Title: A Grown-Up Kind of Pretty
Author: Joshilyn Jackson
Release Date: January 25, 2012
Publisher: Grand Central Publishing
Genre: Contemporary Fiction
Rating:4.5 out of 5
Big, Liza, and Mosey are three strong-willed women living under the same roof. Big had Liza when she was just fifteen, and Liza, in turn, had Mosey at the same age. On the cusp of Mosey’s fifteenth birthday, Big worries that Mosey might make the same mistakes that her mother and grandmother made. But when Liza has a stroke, all of Mosey’s and Big’s energy go to caring for her. When Big decides to put in a swimming pool to help Liza’s therapy, the digging uncovers the skeleton of an infant. Big knows that the baby has something to do with Liza, but she wonders if that skeleton was Liza’s baby, then who exactly is Mosey and where did she come from?
A Grown-Up Kind of Pretty is told from three different viewpoints: Big’s, Liza’s, and Mosey’s. Big is concerned with keeping the truth from Mosey so that she doesn’t have to ask the painful questions of who her family is. She is a real Southern matriarch, hell bent on protecting her family at any and all costs. Jackson did an amazing job with Big, ensuring that her big heart will envelop the reader. She is fierce, yet so tender and loving, and it’s clear she has given up a lot in order to care for her daughter and granddaughter. Readers will instantly fall in love with Big.
Even though Liza is crippled physically by her stroke, her mental faculties are as sharp as ever. She tries as best she can to tell her story, despite her physical limitations, though her unreliable narration presents a tantalizing puzzle. The reader really gets to see Liza’s determination. She has a fire that no one can suppress, and while she doesn’t always behave like a proper woman should, she is very easy to love and sympathize with.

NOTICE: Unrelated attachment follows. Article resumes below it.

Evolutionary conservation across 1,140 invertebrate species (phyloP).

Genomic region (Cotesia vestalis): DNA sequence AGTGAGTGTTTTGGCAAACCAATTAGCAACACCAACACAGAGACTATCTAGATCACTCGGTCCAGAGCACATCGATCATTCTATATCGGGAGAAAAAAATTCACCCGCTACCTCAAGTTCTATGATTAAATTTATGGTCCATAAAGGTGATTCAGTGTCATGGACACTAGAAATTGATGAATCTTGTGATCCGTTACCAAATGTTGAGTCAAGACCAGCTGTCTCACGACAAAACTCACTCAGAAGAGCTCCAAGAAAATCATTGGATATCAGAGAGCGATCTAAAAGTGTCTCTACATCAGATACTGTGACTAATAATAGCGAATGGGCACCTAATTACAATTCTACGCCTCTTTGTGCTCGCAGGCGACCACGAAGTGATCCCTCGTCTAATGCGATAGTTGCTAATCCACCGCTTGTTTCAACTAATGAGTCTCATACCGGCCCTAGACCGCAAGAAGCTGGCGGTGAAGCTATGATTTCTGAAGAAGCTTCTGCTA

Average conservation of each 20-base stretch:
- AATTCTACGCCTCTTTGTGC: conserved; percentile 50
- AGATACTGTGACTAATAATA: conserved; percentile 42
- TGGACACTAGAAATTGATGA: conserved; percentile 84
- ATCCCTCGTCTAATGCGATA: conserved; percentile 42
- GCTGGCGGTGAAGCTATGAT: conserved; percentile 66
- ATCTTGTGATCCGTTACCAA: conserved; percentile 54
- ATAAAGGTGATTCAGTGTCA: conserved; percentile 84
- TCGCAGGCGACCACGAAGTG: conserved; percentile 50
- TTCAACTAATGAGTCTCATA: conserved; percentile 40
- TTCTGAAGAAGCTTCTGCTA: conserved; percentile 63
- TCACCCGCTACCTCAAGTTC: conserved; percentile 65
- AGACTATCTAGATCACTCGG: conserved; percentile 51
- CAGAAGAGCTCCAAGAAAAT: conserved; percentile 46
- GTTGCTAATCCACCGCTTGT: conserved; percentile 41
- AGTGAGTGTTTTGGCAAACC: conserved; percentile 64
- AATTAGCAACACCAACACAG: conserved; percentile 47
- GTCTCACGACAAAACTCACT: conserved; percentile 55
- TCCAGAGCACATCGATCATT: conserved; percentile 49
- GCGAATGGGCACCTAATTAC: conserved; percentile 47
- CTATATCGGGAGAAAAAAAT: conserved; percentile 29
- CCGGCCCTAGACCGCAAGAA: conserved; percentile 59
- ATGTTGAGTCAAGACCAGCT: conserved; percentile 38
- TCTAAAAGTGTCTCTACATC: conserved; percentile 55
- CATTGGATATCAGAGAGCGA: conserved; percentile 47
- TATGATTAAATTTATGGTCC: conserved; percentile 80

Mosey is perhaps the most complicated of the three in A Grown-Up Kind of Pretty, but if anything, that makes her even more endearing. Despite Big’s efforts to protect her from the knowledge that she may not be Liza’s daughter, she figures it out for herself. What ensues is a hilarious, yet desperate search for her true origins with the help of Mosey’s best friend. Jackson writes her conflicted emotions amazingly well; Mosey doesn’t know where she belongs, and that uncertainty damages her.
The center of A Grown-Up Kind of Pretty is these three wonderfully written characters; though the plot is engaging and keeps the reader hooked on the narrative, it’s a character-driven story. It’s these women that will make you want to read late into the night, to ensure that, in the end, all is well. Jackson writes the Southern atmosphere amazingly well, and readers will want to kick back with a glass of sweet tea and devour this book in one frantic sitting.